Myriam Joire at Engadget:
The 4-inch ClearBlack AMOLED touchscreen is bright and beautiful, even in direct sunlight. Colors are vivid, and contrast and viewing angles are excellent, as you’d expect from this type of display. Interestingly, the US version exhibits a slightly warmer color temperature. Resolution is a different story, and pixel-density enthusiasts will be disappointed. With a mere 640 x 360 pixels (what Nokia calls nHD), the E7 makes even a 4.3-inch WVGA display look high definition. Of course, we realize this is a limitation imposed by software, but in this day and age of qHD devices, it misses the mark. We also observed some strange color banding on our European review unit (see here), which might be a manufacturing defect since the problem is absent from the other one. A sheet of Gorilla Glass protects the touchscreen and houses the proximity and light sensors, the earpiece, and a front-facing camera (VGA). Strangely our US model acquired a few small scratches on the display within hours of being unboxed, despite being treated gently, while the other one survived an entire rough and tumble week at CTIA unscathed.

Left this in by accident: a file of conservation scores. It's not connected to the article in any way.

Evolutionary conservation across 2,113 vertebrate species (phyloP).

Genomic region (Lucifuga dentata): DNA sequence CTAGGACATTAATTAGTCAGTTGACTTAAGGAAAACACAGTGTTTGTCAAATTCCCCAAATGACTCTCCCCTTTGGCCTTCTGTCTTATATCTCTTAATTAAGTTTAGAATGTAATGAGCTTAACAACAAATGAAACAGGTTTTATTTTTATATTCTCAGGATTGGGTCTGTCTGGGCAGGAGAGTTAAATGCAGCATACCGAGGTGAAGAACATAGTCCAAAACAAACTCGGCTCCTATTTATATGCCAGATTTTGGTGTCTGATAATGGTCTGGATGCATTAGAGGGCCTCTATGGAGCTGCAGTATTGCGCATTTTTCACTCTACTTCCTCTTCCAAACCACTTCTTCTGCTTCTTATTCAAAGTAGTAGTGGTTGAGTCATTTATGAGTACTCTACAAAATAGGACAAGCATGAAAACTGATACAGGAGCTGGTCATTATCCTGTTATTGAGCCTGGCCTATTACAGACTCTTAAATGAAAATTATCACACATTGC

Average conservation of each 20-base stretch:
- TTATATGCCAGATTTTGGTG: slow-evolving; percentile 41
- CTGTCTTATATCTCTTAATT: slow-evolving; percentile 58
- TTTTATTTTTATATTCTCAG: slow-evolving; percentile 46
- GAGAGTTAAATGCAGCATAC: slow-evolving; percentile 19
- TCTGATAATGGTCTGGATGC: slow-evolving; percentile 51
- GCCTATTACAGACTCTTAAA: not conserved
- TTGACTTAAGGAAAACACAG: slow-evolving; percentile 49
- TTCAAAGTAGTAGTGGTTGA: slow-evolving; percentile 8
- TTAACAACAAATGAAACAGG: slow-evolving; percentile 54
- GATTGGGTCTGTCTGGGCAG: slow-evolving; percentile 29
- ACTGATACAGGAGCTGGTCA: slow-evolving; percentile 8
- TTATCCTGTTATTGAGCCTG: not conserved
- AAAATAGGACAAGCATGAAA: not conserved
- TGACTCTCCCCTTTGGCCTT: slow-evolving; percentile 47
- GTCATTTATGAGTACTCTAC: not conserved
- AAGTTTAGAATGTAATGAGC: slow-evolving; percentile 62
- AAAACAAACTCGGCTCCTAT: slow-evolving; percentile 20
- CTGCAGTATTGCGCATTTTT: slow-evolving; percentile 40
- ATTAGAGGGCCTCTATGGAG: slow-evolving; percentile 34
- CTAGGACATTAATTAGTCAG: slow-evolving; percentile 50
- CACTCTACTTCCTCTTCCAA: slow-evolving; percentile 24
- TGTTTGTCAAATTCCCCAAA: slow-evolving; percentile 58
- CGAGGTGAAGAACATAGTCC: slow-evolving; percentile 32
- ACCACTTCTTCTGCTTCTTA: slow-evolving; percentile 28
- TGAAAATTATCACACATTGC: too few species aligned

640×360 pixels combined with a largish 4-inch OLED display makes for a resolution of almost 184 ppi. Compare that with the class-leading 326 ppi on the 3.5-inch Retina Display on the iPhone 4 with a pixel format of 960×640 and clearly the Nokia E7 is behind the times. Of course, comparing an OLED display with a LCD when it comes to pixel density isn’t really comparing apples to apples. Cramming pixels into OLED displays is a much more difficult task. This 4-inch OLED is most likely using a RGB sub-pixel structure when most other 800×480 are using Nouvoyance’s PenTile Matrix sub-pixel structure. And what’s up with the Gorilla Glass that’s easily being scratched?